I believe in learning through any means; be that via textbook, tablet, mobile device, etc,. Today’s employers and the wider working culture expect young people to be confident with gathering and interpreting information from a variety of means, and our students are exposed daily to the online world be that friend or foe. As teachers we are in a unique position to deliver online learning and concurrently educate children about e-safety.
At Priory School, students take part in e-safety training in Year 7 ICT but it is the duty of every teacher who advocates the use of online learning to embed safety messages in their lessons. It is possible to include subliminal, routine reminders within every subject. For example, in Geography, students are introduced to safe practice in the use of personal information and images when producing videos or writing on our trips blog, as well as via the BBC School Report work. We consistently refer to our ‘mobile@priory’ policy protocol which reiterates the (co-constructed) convention of not using full names or images without permission. You can see our school desktop in the image, tying in to Safer Internet Day 2013 with useful tips and reminders – a useful tool.
I attended Bett last week and enjoyed seminars on online learning delivered by students and professionals alike. Here are some links I believe are worth investigating further.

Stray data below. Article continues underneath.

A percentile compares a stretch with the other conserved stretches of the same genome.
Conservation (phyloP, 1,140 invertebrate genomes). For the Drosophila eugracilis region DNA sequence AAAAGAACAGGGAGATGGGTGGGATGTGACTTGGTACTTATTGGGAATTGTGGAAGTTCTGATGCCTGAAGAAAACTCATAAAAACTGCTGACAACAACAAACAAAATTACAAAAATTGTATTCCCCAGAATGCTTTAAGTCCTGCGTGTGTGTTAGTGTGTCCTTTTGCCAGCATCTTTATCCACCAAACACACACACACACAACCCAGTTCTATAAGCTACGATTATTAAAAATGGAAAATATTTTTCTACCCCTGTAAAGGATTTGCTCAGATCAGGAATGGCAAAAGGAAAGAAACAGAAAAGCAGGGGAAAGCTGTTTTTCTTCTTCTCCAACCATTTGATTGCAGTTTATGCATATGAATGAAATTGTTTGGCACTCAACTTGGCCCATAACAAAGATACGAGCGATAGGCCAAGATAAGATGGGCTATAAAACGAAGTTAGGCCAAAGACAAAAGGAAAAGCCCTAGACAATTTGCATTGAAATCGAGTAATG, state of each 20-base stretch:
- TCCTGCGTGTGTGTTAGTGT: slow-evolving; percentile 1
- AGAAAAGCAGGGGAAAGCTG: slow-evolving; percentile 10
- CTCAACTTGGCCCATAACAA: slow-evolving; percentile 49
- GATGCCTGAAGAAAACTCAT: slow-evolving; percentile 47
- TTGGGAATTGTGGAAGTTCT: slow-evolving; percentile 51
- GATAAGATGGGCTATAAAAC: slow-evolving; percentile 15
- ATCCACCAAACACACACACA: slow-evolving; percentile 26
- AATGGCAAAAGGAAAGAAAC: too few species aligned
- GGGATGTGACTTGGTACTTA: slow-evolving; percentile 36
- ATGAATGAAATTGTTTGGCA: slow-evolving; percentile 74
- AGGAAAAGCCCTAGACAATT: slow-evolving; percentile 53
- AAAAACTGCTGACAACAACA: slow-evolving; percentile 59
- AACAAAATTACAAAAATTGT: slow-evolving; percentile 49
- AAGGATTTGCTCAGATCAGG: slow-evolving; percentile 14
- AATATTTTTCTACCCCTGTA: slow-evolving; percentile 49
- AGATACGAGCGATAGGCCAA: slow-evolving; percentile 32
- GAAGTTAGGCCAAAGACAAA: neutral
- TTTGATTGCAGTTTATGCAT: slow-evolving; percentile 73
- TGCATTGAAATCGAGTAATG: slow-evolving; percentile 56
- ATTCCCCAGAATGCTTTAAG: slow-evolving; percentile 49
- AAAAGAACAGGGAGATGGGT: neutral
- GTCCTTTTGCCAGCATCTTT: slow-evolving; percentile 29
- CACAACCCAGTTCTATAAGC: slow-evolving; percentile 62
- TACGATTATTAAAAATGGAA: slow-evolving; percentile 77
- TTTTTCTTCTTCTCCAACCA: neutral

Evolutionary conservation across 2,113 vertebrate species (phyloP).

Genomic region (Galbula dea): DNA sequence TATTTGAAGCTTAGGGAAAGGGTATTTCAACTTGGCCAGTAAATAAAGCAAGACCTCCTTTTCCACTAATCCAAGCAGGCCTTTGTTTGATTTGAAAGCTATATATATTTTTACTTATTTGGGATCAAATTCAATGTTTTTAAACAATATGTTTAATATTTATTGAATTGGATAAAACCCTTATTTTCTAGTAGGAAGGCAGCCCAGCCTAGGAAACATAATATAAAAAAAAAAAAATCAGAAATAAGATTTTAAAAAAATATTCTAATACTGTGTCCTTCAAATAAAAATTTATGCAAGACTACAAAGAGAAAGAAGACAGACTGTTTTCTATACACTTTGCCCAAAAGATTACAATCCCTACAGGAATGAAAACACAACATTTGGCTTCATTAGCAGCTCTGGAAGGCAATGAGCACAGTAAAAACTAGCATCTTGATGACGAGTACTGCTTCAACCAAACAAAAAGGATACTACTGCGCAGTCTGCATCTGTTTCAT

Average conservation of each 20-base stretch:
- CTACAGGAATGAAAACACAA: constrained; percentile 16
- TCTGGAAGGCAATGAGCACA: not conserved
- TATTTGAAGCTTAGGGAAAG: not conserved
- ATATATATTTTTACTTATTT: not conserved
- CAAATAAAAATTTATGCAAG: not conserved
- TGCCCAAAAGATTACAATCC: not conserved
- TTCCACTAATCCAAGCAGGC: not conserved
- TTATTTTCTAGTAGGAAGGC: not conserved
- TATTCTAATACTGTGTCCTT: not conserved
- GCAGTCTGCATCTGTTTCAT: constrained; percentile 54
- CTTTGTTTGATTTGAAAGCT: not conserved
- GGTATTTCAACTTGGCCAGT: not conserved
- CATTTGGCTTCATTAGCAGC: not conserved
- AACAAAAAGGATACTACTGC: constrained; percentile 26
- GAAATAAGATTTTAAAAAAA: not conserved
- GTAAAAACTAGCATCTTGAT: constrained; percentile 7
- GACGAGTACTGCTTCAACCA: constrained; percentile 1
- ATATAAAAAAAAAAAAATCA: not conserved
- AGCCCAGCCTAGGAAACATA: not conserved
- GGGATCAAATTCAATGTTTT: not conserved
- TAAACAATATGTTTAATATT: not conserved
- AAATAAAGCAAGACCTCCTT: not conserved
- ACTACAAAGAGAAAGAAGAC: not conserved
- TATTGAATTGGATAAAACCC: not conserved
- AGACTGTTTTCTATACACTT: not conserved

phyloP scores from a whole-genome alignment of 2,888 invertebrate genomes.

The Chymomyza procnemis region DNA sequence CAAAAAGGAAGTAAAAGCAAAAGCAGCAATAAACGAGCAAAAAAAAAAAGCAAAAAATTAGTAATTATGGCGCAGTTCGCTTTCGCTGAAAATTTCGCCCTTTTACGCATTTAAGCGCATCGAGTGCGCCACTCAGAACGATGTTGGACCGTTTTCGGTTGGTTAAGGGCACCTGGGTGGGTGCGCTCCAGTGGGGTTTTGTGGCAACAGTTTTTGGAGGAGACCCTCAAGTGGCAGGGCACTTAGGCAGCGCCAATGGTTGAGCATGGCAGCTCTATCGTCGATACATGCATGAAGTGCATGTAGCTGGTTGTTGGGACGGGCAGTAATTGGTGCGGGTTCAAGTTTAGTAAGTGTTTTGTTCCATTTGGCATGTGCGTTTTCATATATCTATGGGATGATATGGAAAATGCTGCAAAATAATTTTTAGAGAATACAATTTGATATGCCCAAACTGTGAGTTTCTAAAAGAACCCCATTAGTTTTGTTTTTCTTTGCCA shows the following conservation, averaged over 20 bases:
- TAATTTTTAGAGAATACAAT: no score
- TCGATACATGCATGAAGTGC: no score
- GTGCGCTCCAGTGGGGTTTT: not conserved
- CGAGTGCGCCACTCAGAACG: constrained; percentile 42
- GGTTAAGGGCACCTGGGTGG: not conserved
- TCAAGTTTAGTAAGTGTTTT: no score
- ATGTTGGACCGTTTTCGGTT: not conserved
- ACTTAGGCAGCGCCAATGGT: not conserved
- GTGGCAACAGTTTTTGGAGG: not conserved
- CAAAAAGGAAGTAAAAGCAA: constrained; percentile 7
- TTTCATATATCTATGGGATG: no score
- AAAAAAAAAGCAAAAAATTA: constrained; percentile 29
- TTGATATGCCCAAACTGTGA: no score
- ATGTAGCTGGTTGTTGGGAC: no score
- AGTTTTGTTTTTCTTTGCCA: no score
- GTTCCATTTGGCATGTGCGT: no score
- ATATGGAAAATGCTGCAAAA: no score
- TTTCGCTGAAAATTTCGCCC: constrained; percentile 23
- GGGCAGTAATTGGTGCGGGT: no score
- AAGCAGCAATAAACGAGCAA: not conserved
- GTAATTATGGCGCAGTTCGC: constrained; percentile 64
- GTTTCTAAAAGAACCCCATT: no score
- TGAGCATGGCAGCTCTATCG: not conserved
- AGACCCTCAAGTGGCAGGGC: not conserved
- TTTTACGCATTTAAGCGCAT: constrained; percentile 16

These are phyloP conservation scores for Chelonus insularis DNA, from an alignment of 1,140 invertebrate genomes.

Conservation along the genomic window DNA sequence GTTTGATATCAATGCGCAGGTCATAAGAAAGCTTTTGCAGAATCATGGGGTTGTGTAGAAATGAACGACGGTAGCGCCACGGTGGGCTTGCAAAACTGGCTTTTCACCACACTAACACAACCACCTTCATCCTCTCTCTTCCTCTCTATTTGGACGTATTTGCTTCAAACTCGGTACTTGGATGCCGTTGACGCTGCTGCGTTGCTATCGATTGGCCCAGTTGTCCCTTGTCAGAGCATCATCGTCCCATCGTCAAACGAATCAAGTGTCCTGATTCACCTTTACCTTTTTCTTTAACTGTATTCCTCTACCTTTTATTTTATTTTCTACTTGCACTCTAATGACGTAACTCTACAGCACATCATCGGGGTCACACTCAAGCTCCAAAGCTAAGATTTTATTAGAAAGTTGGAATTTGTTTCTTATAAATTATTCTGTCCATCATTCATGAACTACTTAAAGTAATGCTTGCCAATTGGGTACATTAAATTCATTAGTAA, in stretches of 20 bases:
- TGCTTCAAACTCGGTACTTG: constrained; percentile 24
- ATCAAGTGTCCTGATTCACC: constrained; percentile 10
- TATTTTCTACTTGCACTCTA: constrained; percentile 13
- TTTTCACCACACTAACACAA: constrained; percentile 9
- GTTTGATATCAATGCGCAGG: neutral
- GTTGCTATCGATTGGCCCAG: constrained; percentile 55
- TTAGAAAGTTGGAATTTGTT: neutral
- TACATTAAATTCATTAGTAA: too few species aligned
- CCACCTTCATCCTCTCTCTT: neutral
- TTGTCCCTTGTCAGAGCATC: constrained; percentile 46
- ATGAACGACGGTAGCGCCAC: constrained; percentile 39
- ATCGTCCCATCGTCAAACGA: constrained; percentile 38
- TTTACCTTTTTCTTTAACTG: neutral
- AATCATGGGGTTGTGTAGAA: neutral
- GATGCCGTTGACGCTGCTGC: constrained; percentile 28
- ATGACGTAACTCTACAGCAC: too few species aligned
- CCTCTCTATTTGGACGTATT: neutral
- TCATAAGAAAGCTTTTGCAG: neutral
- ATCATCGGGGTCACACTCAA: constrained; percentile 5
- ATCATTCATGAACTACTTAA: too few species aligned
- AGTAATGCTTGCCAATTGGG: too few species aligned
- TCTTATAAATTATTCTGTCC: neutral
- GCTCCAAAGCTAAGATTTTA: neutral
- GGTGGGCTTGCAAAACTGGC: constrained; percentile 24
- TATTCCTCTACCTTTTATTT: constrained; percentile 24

1) www.thinkuknow.co.uk - The Child Exploitation and Online Protection (CEOP) Centre website has useful tips and tools for parents/guardians and professionals. There are resources available for teachers to aid delivery of e-safety topics.
2) www.saferinternet.org.uk - Contains tips, resources and guidelines. Also well worth following @UK_SIC on Twitter for the latest developments and links to websites / video.
3) daviderogers.blogspot.co.uk - Explore David Rogers’ blog for the mobile@priory story, the cookbook and draft policy. He is pedagogic revolutionary.
4) www.olliebray.com - Two great posts on Internet Safety Day featuring video links on cyber-bullying and child safety.
5) – E-safety videos for primary and secondary schools.
Finally, I was introduced at Bett to the work of Catmose College using www.makewav.es/safe. I heard students present very professionally a story of this site which offers a safe online hybrid of social networking and blogs in order to share work / images / video / documents and then to interact and comment – all within a tightly controlled framework moderated by adult staff. For more information see their website or here.
As educators, our role with e-safety is not about restriction but about educating young people on the risks, as well as the benefits, of the online world. It is not about scare-mongering but realism, supporting children to develop safe online behaviour in and out of school, in order to become confident users of (not abusers of or abused by) online communities.